Form E-8 - Historical Population and Housing Estimates (1998-2010)
Form E-5 - Population and Housing Estimates (2011-2016)
California Employment Development Department: Labor Market Information (1998-2016)
Texas Transportation Institute: Unpublished Metro Area Analysis of Severe Congestion Delay (2011)
No link available
U.S. Census Bureau: Intercensal Estimates (2014)
U.S. Bureau of Labor Statistics: Metro Area Employment (2014)
Image: Flickr (Creative Commons license), Photographer: Oran Viriyincy, https://www.flickr.com/photos/viriyincy/4934261108/in/photolist-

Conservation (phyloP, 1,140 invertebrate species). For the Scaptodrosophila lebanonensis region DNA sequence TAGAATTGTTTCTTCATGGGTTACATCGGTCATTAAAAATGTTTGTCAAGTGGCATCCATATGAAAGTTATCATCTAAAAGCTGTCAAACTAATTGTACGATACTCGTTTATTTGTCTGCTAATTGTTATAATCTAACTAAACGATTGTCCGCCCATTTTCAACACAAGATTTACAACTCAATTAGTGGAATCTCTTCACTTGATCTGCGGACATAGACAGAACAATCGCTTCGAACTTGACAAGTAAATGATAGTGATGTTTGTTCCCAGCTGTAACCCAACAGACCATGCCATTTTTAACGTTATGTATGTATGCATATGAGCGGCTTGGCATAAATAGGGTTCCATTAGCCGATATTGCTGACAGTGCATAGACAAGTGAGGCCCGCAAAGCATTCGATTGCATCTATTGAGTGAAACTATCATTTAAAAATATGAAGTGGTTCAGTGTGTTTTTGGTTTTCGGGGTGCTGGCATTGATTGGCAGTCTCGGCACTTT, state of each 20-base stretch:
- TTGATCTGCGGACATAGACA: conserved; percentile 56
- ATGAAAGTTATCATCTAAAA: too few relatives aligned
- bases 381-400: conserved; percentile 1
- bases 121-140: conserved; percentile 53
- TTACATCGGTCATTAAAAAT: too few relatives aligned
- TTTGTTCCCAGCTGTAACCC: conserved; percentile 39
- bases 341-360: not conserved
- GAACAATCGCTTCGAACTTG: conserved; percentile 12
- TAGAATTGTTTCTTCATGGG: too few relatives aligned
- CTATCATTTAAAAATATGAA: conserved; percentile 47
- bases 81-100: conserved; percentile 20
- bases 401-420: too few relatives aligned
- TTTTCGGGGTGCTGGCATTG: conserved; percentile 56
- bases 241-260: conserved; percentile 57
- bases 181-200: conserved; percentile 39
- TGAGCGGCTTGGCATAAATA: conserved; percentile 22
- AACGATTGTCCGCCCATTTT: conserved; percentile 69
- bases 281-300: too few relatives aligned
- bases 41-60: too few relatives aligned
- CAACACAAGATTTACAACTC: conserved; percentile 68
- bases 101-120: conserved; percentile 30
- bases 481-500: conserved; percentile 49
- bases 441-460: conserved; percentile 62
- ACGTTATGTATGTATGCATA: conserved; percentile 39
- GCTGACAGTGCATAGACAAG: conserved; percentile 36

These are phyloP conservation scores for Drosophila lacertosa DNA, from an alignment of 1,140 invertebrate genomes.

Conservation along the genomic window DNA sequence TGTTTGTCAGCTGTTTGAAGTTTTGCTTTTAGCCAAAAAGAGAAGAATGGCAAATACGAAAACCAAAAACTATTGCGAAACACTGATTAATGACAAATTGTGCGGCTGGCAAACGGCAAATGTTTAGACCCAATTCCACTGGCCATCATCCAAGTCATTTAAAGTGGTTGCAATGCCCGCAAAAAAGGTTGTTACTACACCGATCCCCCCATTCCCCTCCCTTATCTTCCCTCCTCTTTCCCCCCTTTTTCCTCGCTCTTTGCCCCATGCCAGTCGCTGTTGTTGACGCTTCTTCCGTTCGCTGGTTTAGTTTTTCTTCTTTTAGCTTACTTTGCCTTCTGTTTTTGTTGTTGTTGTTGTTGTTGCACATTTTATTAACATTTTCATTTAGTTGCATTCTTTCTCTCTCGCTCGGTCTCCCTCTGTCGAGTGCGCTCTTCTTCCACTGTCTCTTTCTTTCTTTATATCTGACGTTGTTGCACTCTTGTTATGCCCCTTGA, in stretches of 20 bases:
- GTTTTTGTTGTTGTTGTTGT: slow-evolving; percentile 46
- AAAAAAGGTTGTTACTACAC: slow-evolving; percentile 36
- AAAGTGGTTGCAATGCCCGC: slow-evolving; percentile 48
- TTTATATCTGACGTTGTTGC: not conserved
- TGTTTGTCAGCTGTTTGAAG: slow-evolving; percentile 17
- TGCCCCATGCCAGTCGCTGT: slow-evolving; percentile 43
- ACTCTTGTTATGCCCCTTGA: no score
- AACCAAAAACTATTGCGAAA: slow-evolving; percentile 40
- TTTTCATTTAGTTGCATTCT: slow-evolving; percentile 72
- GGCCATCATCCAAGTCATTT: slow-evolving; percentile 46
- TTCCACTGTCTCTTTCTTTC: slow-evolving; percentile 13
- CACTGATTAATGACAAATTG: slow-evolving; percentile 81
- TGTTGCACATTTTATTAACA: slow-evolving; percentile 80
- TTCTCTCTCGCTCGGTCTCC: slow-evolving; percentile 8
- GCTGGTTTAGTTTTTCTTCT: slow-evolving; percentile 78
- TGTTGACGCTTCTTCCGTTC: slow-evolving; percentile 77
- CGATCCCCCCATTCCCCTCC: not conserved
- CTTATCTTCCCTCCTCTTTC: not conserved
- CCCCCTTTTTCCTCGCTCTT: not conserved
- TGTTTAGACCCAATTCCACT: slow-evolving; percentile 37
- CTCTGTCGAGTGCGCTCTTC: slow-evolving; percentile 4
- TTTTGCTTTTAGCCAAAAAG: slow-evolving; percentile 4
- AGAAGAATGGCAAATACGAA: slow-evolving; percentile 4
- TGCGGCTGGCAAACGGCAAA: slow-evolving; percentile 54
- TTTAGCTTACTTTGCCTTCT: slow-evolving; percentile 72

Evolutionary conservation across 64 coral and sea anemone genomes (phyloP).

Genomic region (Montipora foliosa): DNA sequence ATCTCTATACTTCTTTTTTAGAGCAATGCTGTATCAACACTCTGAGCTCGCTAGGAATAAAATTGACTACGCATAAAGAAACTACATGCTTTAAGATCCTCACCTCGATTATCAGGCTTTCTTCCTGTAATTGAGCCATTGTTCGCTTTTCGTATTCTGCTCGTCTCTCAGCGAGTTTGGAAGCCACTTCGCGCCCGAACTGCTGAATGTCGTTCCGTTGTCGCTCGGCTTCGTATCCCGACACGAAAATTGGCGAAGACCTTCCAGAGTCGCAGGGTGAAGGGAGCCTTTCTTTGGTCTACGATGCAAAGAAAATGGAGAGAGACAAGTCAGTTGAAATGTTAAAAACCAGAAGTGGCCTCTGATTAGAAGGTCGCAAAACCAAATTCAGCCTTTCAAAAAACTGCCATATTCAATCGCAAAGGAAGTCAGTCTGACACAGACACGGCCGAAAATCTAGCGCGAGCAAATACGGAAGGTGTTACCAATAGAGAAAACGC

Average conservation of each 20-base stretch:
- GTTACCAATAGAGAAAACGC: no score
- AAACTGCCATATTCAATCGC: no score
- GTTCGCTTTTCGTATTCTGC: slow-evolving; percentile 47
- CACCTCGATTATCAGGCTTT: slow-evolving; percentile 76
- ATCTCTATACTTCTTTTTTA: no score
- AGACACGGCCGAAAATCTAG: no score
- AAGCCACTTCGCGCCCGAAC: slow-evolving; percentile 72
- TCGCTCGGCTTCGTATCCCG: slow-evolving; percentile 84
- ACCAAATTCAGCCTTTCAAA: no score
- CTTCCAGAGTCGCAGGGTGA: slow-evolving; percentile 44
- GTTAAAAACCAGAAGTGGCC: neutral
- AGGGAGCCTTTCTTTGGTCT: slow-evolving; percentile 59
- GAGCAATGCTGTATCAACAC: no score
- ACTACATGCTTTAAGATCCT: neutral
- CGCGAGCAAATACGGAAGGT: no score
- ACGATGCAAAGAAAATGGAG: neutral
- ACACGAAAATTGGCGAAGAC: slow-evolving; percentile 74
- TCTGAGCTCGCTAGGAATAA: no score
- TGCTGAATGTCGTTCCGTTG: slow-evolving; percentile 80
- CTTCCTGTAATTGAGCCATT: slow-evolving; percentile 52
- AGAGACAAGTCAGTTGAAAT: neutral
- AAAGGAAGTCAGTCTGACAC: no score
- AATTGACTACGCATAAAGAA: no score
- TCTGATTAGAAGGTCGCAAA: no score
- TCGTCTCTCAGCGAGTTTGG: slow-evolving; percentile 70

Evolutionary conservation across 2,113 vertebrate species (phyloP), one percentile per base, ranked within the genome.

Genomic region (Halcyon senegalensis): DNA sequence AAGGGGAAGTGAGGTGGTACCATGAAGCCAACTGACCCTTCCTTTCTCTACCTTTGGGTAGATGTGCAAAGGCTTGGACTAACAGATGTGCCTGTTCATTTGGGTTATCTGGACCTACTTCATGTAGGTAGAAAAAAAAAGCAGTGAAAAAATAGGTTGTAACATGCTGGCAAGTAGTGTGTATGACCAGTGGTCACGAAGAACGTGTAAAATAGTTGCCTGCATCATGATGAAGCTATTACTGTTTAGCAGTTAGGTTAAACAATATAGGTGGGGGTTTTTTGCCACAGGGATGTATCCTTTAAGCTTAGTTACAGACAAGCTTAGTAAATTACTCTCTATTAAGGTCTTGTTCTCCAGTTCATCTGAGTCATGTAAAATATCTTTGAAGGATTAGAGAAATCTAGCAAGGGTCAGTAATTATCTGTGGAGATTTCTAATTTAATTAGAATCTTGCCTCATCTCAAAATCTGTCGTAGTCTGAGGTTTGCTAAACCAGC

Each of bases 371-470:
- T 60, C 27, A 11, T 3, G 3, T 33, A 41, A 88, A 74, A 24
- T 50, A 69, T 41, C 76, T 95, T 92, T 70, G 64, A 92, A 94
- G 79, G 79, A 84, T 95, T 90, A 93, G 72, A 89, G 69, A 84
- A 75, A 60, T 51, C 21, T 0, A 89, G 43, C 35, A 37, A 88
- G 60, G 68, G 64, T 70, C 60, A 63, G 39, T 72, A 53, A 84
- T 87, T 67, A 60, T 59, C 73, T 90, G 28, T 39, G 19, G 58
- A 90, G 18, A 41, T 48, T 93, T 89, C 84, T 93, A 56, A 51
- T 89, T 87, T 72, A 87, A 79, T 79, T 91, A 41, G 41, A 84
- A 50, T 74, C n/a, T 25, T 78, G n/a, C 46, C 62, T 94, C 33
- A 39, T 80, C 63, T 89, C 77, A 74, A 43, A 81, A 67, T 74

Time spent in congestion measures the hours drivers are in congestion on freeway facilities based on traffic data. In recent years, data for the Bay Area comes from INRIX, a company that collects real-time traffic information from a variety of sources including mobile phone data and other GPS locator devices. The data provides traffic speed on the region’s highways. Using historical INRIX data (and similar internal datasets for some of the earlier years), MTC calculates an annual time series for vehicle hours spent in congestion in the Bay Area. Time spent in congestion is defined as the average daily hours spent in congestion on Tuesdays, Wednesdays and Thursdays during peak traffic months on freeway facilities. This indicator focuses on weekdays given that traffic congestion is generally greater on these days; this indicator does not capture traffic congestion on local streets due to data unavailability. This congestion indicator emphasizes recurring delay (as opposed to also including non-recurring delay), capturing the extent of delay caused by routine traffic volumes (rather than congestion caused by unusual circumstances). Recurring delay is identified by setting a threshold of consistent delay greater than 15 minutes on a specific freeway segment from vehicle speeds less than 35 mph. This definition is consistent with longstanding practices by MTC, Caltrans, and the U.S. Department of Transportation as speeds less than 35 mph result in significantly less efficient traffic operations. 35 mph is the threshold at which vehicle throughput is greatest; speeds that are either greater than or less than 35 mph result in reduced vehicle throughput. This methodology focuses on the extra travel time experienced based on a differential between the congested speed and 35 mph, rather than the posted speed limit. To provide a mathematical example of how the indicator is calculated on a segment basis, when it comes to time spent in congestion, 1,000 vehicles traveling on a congested segment for a 1/4 hour (15 minutes) each, [1,000 vehicles x ½ hour congestion per vehicle= 250 hours congestion], is equivalent to 100 vehicles traveling on a congested segment for 2.5 hours each, [100 vehicles x 2.5 hour congestion per vehicle = 250 hours congestion]. In this way, the measure captures the impacts of both slow speeds and heavy traffic volumes. Data sources listed above were used to calculate per-capita and per-worker statistics; national datasets were used for metro comparisons and California datasets were used for the Bay Area. Top congested corridors are ranked by total vehicle hours of delay, meaning that the highlighted corridors reflect a combination of slow speeds and heavy traffic volumes (consistent with longstanding regional methodologies used to generate the “top 10” list of congested segments). Historical Bay Area data was estimated by MTC Operations staff using a combination of internal datasets to develop an approximate trend back to 1998. The metropolitan area comparison was performed for the combined primary urbanized areas (San Francisco-Oakland and San Jose) as well as nine other major metropolitan areas' core urbanized area. Because the Texas Transportation Institute no longer regularly reports congested freeway delay or total freeway delay (focusing solely on total regional delay), 2011 data was used to estimate 2014 total freeway delay for each metro area by relying upon the freeway-to-regional ratio from 2011. Estimated urbanized area workers were used for this analysis using the 2011 ratios, which accounts for slight differentials between Bay Area data points under the regional historical data and the metro comparison analysis. To explore how 2016 congestion trends compare to real-time congestion on the region’s freeways, visit 511.org.